The recent Health Workforce 2025 report predicts a modest undersupply of doctors by 2025 in a range of likely scenarios. It also highlights that Australia’s current reliance on overseas-trained doctors goes against many conventions to which Australia is a signatory.

We are now in a ridiculous situation where, on the one hand, Australia produces more doctors than internship positions, forcing doctors to continue their internship training overseas, yet, on the other, we continue to rely on vast numbers of overseas-trained doctors to meet Australia’s health needs.

Second, significant federal, state, university and private financial resources go into training a medical graduate, all of which is wasted if that graduate cannot practise. The waste of immeasurable and valuable clinical resources is equally significant given the various pressures of increasing student numbers.

Third, this situation has significant implications for the sustainability of Australia’s medical education sector. As many of those students likely to miss out on internships are international full-fee paying students, a loss of confidence in graduates’ ability to continue training in Australia may precipitate a decline in demand for international full-fee places at Australian medical schools.

Many medical schools are significantly reliant on international student revenue, the loss of which may have severe consequences for the quality of medical education in Australia.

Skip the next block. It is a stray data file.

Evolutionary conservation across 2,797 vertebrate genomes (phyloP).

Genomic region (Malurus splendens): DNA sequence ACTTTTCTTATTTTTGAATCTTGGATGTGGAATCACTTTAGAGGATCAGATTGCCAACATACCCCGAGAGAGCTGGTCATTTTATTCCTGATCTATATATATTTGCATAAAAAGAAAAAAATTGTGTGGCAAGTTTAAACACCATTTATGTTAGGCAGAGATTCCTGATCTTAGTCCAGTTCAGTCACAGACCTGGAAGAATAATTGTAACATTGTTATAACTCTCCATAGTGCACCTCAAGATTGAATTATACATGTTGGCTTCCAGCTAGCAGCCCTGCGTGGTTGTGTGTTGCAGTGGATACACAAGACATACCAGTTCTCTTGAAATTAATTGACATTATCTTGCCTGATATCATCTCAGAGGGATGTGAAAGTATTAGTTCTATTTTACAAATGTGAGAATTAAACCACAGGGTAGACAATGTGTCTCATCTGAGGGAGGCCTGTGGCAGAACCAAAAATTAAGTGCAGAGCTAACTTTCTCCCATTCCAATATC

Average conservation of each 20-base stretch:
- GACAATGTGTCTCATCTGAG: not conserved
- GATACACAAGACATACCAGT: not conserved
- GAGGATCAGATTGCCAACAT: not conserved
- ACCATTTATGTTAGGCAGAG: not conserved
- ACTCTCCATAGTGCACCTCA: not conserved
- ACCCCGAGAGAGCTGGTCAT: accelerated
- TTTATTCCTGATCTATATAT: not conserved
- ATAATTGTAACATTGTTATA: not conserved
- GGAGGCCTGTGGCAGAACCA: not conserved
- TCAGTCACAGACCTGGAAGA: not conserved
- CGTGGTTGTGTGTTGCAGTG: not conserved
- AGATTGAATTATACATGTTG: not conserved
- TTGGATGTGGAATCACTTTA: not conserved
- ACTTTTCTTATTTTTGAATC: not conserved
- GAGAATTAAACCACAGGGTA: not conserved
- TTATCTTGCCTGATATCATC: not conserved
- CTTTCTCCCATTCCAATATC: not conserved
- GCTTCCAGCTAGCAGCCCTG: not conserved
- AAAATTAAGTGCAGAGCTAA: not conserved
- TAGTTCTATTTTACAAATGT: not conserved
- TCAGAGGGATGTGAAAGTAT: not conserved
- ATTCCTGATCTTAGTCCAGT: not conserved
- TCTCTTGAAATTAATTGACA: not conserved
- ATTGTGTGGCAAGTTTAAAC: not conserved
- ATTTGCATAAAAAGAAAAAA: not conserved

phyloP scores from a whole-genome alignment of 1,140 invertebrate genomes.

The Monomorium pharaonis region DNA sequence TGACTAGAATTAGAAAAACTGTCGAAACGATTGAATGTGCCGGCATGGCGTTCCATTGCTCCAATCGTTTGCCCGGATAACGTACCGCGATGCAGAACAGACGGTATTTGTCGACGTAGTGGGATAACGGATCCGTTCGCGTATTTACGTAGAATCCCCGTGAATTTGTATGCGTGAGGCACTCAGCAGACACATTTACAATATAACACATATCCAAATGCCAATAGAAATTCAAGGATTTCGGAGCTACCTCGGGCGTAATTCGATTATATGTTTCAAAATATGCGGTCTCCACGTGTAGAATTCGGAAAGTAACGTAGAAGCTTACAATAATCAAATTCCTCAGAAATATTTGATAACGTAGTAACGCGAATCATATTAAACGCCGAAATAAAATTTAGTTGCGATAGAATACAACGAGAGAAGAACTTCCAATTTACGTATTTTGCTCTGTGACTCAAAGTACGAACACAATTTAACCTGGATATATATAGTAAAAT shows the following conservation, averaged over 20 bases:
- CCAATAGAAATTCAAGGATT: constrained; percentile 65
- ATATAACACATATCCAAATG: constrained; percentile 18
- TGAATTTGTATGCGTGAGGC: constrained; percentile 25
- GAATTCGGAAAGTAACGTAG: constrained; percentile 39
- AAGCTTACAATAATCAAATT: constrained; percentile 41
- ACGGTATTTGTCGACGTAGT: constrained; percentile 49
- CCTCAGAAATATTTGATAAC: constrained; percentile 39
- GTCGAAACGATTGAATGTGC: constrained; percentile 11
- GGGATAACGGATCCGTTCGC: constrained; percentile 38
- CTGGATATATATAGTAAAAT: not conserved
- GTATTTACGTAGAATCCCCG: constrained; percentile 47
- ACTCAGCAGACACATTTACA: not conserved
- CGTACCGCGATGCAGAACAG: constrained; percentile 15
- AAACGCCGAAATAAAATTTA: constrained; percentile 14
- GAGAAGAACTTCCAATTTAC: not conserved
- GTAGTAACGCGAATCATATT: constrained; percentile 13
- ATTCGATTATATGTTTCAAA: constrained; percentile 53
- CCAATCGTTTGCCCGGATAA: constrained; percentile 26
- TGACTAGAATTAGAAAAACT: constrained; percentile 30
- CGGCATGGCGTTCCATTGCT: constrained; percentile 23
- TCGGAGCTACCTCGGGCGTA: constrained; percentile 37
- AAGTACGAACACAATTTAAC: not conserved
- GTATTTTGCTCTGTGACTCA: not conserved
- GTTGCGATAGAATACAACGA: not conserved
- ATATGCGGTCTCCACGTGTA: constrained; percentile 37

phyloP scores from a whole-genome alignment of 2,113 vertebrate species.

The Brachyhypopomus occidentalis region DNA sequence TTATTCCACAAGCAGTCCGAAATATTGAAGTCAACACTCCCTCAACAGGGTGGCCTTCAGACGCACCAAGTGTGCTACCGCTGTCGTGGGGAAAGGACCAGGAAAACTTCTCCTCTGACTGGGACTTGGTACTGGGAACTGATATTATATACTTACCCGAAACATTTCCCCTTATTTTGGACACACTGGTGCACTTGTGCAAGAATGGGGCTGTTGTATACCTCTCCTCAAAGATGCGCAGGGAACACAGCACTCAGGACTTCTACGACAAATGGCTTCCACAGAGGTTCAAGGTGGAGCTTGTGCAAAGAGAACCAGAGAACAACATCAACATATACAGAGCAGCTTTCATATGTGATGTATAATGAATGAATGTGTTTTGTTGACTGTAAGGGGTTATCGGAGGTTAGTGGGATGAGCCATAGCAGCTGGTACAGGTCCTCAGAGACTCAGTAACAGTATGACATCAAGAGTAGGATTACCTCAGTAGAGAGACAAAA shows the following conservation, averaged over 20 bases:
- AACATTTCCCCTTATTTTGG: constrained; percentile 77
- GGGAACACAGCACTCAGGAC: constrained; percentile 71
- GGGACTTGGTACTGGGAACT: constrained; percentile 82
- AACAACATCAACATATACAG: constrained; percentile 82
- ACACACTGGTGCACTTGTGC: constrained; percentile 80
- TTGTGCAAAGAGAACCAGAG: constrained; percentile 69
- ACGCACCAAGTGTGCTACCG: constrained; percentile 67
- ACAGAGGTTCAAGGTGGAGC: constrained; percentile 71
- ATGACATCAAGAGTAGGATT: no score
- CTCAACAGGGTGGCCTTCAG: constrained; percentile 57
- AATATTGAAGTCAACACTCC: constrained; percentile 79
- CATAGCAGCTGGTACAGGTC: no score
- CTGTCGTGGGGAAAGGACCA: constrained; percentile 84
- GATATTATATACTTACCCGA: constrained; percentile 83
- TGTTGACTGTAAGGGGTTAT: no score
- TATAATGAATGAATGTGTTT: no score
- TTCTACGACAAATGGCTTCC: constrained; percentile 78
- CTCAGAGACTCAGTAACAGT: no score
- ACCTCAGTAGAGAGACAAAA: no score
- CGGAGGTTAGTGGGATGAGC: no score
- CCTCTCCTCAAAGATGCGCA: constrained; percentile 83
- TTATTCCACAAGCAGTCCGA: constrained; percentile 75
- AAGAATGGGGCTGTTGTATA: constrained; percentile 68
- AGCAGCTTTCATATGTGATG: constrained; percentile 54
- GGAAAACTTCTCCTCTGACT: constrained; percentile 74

Progress on this issue in the coming weeks will be critical for those medical students concerned about their future careers.

Sufficient funding and support must be provided to health services to ensure that the maximum number of quality internship positions is available for Australia’s medical graduates.

It will not suffice for university medical schools, and state and federal governments to simply blame each other for the problem and hope that it will somehow resolve itself.

Governments and their agencies must recognise the significance of failing to provide medical graduates with internships and the ability to continue the training that is needed for Australian medical school graduates to fully participate in Australia’s future medical workforce.

Mr James Churchill is the president of the Australian Medical Students’ Association.